This is not a political piece. Well, it's unpolitical as much as any can be said to be about anything written in our post-fact, accusation-as-condemnation and everything-is-emotionally-charged world. Some facts do remain while others are opinions, yet the truth, it would appear, is in the eye of the beholder. It's hard not to get political in such a climate, but I just wanted to look back on the last eight years, which were for me, and many other entrepreneurs, pretty fruitful.
So, I will stay away from politics except for raging against the Mayans for convincing me the world was going to end five Decembers ago, which naturally prompted me to borrow six figures from Joey "The Mackeral" MacInosh at usurious vig because, well, I reasoned that once the world ended I would finally be debt free.
Let's go back in time.
Just a little over eight years ago, the U.S. was plunged into an abyss that’s been dubbed the Great Recession. Great, as in really, really awful; not great, as in I just put on a pair of jeans from the dryer and found $20 in the pocket. Wallstreet was bailed out and even the once mighty "Big 3" automakers needed a loan to stay a float. Well, except for Ford that neither asked for or needed a loan, and for Chrysler because it’s tough to argue that it was still one of the "Big 3."
My clients cancelled contracts, prospects dried up, and on October 15, 2010, I was summarily dismissed from a company for which I had busted my hump for nine, often grueling and torturous years. (OK: anyone who worked for me there just laughed at me so hard they sprayed iced tea out their noses.)
But, I was unemployed for a mere six weeks. Actually, I was offered a job the Monday after Thanksgiving and was told to report for work after the first of the year. There, I helped to found Rockford Greene International, a company a friend had incorporated just a couple of months earlier. During those six weeks, I was busy with small contracts, but ones big enough to pay for Rockford Greene International’s initial start up expenses.
We launch into uncertain seas.
Things looked grim when an inexperienced senator from Illinois won the oval office, and there were a lot of people preaching doom and gloom. But it never came to pass. In a matter of months things picked up, and soon Rockford Greene International was almost to the point of turning away work. Almost. To be sure, there were entrepreneurs who didn’t fare as well, but that is true in any economy; if you don’t believe me ask the people selling whaling harpoons or Betamax recorders.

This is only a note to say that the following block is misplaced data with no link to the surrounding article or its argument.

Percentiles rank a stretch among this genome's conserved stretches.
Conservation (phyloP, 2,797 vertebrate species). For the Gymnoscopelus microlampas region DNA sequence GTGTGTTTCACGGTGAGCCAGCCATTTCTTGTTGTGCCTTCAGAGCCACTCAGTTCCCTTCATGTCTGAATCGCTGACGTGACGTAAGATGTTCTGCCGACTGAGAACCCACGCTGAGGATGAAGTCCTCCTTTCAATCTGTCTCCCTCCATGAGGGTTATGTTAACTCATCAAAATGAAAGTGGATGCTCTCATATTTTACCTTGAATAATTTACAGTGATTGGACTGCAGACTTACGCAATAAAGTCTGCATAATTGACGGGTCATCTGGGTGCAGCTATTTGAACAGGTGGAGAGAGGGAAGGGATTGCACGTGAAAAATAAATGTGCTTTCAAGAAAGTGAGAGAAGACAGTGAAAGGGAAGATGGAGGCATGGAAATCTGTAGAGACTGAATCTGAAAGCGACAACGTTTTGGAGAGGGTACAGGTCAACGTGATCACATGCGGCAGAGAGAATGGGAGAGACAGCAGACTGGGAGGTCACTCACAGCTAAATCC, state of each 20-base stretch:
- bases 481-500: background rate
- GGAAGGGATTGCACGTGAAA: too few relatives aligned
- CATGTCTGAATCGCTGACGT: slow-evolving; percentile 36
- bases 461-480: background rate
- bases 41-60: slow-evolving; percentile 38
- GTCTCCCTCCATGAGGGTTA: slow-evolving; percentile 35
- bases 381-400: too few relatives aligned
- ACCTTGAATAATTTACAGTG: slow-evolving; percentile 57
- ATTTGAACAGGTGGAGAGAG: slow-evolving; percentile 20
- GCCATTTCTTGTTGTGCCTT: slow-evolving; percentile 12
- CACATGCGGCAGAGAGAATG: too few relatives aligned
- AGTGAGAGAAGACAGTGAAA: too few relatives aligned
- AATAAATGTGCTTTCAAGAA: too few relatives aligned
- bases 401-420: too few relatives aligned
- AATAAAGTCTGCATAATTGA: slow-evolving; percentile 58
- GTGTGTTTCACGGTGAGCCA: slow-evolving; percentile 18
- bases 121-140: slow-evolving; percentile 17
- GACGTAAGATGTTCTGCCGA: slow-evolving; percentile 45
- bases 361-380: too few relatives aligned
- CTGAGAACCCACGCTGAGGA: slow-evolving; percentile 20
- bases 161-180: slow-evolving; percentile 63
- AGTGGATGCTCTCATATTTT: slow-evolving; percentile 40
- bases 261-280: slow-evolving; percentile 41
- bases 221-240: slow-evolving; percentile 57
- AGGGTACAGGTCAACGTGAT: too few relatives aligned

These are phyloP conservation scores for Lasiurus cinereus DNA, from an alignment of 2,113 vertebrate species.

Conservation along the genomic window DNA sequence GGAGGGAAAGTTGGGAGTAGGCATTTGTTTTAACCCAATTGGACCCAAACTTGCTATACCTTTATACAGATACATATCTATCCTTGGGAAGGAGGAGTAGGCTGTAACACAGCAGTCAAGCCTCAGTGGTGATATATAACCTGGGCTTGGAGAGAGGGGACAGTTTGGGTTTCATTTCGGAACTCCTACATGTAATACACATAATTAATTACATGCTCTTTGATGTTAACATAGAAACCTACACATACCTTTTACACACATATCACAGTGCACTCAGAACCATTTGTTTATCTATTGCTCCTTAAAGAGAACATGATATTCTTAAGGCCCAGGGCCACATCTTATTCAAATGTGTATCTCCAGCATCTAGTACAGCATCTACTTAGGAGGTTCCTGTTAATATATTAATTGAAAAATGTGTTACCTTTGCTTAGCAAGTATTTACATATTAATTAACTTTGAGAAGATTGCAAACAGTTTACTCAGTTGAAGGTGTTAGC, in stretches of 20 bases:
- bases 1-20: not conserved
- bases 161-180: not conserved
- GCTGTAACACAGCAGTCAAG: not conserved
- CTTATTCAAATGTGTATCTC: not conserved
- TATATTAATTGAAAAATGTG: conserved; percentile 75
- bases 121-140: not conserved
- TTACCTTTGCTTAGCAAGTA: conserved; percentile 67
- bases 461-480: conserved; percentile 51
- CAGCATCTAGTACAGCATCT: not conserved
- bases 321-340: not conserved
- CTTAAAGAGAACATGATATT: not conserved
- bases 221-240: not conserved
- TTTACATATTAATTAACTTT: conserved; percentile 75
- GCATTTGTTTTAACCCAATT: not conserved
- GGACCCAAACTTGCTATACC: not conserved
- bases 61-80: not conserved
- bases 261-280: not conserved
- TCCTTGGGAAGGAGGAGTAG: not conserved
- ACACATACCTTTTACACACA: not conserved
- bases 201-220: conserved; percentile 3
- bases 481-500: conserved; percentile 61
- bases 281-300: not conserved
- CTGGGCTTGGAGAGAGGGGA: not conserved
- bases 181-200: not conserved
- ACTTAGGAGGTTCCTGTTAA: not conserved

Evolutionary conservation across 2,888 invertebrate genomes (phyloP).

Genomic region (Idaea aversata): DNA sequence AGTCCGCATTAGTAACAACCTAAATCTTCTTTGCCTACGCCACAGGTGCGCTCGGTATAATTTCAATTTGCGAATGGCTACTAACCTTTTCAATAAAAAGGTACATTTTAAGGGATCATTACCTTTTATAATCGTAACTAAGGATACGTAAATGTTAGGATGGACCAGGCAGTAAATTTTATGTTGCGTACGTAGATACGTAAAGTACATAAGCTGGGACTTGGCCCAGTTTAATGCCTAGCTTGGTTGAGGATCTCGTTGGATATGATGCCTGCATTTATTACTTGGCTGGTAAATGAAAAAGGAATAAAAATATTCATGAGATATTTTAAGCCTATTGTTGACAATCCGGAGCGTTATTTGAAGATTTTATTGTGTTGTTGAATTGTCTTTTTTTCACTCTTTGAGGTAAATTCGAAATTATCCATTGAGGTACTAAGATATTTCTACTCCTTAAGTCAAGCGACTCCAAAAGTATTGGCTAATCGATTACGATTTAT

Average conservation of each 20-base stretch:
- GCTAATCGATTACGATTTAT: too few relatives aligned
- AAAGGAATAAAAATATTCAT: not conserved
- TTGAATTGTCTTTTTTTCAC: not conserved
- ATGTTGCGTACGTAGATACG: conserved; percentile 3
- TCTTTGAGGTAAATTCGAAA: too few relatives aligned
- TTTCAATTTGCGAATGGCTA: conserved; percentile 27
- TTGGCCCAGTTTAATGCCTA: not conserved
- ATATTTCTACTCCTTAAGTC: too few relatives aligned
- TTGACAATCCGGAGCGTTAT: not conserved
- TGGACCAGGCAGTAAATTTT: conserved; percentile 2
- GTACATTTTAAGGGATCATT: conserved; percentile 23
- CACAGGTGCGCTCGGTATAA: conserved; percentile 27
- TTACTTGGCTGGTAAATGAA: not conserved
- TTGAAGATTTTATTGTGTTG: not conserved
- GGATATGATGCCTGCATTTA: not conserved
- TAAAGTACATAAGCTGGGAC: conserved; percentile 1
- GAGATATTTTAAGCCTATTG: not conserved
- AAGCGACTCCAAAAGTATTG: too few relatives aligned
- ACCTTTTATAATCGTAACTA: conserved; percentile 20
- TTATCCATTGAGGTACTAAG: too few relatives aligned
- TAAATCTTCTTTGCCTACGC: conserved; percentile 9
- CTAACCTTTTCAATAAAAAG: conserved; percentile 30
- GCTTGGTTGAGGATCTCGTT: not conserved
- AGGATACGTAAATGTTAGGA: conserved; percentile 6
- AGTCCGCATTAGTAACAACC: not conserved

It's true, too, that for those working in domestic oil and gas, things haven’t been all that great, either. But, again, that is true in any economy. And, uh, likewise, the ice industry... As it turns out, I guess, when it comes to entrepreneurship, there are only the quick and the dead.
If you aren’t catching fish, don’t blame the boat.
Another reality is that poorly run businesses can survive and even thrive in boom times, but poorly run businesses will almost certainly fail when the economic climate turns darkness. It’s a natural, almost Darwinian necessity that companies with poor quality, unsafe working conditions, demoralized workers and water-headed managers must go the way of the mighty T-Rex -- the dinosaur, not the 1970s glam rock band (they're eternal). Such companies were artificially propped up by excessive demand and when the demand disappeared so did they, as well they should.
The Great Recession scared a lot of companies which quickly divested themselves of all but the most necessary employees and began outsourcing all work that they could no longer do inhouse. It was bad news for the employees who were laid off, but great news for small companies that specialized in a given business service, which in my particular case was worker safety, training and organizational development.
The Great Recession had a sobering effect on businesses. It left them wondering whether Obama’s policies would further damage the economy, and many business owners were reluctant to hire new workers. Wages and benefits were slashed, and many people were forced to take unpaid furlough days. Even so, the work, what little dribbled in, still needed to get done.
Sailing with a skeleton crew.
Now understaffed companies found themselves scrambling to find people to fill incoming orders. The long predicted “gig” economy became reality, and for many entrepreneurs this was a period of unprecedented prosperity and growth. For many of us who made money, we wondered when the other shoe would drop: When would our customers realize that they could have hired us, three times over, for what they had paid us in fees?
But it never did. Even as the politicos argued over job growth and a stagnate economy, entrepreneurs kept plugging along, cashing checks and finding themselves with a measure of security heretofore unheard of. We even found ourselves projecting beyond the usual five-day window of continued existence through which the entrepreneur typically views the world.
Pundits screamed that Obama’s second term would be horrific for entrepreneurs, and yet things just seem to get better for me and my coterie of entrepreneurs. The world, if not our oyster, was at least our clam or some other slimy mollusk. Sure the entrepreneurial opportunities shifted and changed like sand in the surf, but the world didn’t end. Not Mayan, anyway. We entrepreneurs floated merrily along.
Who knows what the next decade will bring? I don't know, but for now I prefer to sit back and reflect on the last eight-plus years; ones that were supposed to bring nothing but grief and suffering. And by the way, thanks Obama.